CITY CONFIRMS WTC DUST CONTRIBUTED TO DEATH
For the first time, the NYC Medical Examiner's Office has established exposure to WTC dust as a cause of death. In a letter this week, Medical Examiner Dr. Charles Hirsch said that dust from the twin towers contributed to the death of Felicia Dunn-Jones “beyond a reasonable doubt." Her name will be added to the official list of World Trade Center victims, and the official number of people who died as a result of the attack on the twin towers will be increased to 2,750. The determination could affect how the city will act in other cases of illness and death likely caused by breathing toxic particles at the site. Here are some facts of the case:
-Ms. Dunn-Jones (left), 42, a civil rights lawyer working a block from the WTC was engulfed in the debris cloud on 9/11. She developed a serious cough and showed other symptoms of impaired lung function. She died five months after the attacks in February 2002.
-An autopsy determined
sarcoidosis, a lung disease associated with environmental hazards, as the cause of death. A recent study determined the disease occurs in WTC workers at a higher rate than the general population. (Read more about sarcoidosis)
-The Medical Examiner will amend Ms. Dunn-Jones’s death certificate to indicate that exposure to WTC dust “was contributory to her death” and change the manner of death to homicide from natural causes. Dr. Hirsch stopped short of declaring that Ms. Dunn-Jones sarcoidosis was caused by the dust, citing evidence that the disease developed prior to 9/11. However, the possibly pre-existing condition was certainly made worse by the dust, and it therefore contributed to her death.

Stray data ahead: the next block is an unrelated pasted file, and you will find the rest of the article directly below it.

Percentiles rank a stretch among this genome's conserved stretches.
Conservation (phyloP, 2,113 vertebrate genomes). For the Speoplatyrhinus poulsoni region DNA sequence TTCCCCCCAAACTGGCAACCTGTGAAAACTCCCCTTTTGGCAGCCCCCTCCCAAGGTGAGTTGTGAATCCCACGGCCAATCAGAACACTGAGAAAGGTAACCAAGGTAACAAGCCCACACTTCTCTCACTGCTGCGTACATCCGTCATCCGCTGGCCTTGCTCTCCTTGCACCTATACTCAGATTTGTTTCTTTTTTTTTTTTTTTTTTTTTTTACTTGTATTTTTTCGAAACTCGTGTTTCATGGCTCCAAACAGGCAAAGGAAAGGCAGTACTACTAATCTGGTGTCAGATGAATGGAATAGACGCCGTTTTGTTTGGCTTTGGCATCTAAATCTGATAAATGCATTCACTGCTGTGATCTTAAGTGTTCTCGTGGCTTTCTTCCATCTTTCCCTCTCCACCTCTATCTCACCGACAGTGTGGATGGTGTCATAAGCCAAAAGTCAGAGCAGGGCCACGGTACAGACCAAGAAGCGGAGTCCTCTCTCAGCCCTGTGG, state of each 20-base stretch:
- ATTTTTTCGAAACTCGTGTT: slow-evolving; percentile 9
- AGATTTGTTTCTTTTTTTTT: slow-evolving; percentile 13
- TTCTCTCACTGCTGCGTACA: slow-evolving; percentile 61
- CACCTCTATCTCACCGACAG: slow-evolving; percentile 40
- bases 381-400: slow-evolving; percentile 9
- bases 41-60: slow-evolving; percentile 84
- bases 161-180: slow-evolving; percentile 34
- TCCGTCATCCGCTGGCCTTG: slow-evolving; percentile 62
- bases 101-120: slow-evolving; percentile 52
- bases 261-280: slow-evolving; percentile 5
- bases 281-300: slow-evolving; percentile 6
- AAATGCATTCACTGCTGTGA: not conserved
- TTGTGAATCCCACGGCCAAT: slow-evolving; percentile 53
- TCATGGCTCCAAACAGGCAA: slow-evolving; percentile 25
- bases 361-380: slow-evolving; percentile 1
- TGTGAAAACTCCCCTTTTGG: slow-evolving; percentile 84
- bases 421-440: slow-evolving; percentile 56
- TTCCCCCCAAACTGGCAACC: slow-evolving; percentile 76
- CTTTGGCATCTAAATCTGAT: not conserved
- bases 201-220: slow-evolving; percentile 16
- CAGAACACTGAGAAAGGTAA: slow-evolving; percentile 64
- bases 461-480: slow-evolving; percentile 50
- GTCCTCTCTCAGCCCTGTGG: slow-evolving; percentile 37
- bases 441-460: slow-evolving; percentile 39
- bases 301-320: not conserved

-"The city medical examiner has now accepted what thousands of people with 9/11-related illnesses and their doctors have long understood: that ground zero dust was harmful and even deadly," Rep. Carolyn B. Maloney (D-NY) is quoted in New York Times coverage. Click to read the Medical examiner's statement. Rep. Maloney joined Rep. Vito Fossella (R-NY) and disabled Ground Zero responders and workers at a press conference at the WTC site today. The appearance aimed to "urge the City of New York to re-examine the medical evidence in the deaths of at least 8 Ground Zero responders and determine if their deaths can be definitively linked to exposure to WTC dust, according to a press release.
According to some health experts, Ms. Dunn-Jones case is rare and people who were exposed to WTC dust but have not yet developed symptoms of sarcoidosis are unlilkely to in the future. In fact, some patients patients show stress-related symptoms that stem from their concerns about
medical problems that could develop, rather than actual medical conditions. "Most people are fine, and if they haven’t developed symptoms by now, I doubt very much they will," Dr. Joan Reibman, a pulmonologist who directs the W.T.C. Environmental Health Center at Bellevue Hospital Center, is quoted in New York Times coverage.
Read more about Ground Zero Health Issues on the VOICES website.